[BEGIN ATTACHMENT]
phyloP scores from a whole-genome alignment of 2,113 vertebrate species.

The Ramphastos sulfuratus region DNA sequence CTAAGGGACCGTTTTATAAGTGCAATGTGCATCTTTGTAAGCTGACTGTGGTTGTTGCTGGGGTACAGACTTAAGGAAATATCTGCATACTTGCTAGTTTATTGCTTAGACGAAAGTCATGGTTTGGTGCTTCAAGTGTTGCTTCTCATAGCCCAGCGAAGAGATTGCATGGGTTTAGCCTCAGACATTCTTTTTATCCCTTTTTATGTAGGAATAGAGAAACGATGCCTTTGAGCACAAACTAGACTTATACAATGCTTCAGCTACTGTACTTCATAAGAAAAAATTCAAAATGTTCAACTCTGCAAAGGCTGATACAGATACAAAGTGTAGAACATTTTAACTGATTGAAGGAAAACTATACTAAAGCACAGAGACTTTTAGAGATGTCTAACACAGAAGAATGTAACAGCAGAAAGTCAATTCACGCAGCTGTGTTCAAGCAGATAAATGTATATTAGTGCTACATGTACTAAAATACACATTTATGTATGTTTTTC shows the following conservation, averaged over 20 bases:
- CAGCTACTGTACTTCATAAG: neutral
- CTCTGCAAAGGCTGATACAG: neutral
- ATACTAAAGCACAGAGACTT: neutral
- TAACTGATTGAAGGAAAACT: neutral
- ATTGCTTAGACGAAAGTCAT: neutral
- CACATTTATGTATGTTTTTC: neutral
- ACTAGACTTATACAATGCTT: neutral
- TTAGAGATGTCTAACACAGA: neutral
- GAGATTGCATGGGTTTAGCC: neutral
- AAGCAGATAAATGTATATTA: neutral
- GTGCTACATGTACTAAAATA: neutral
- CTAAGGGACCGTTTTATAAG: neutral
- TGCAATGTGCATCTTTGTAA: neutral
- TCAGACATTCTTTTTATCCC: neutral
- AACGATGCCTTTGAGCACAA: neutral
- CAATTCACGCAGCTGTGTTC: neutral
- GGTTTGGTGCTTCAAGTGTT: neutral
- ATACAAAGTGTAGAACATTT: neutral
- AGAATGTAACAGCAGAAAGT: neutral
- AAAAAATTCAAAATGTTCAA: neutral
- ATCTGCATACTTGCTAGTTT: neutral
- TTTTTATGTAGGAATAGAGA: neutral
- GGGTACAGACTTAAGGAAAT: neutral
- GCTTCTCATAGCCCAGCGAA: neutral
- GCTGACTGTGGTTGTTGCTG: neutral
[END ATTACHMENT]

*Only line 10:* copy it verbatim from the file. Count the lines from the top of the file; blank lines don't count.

- TTAGAGATGTCTAACACAGA: neutral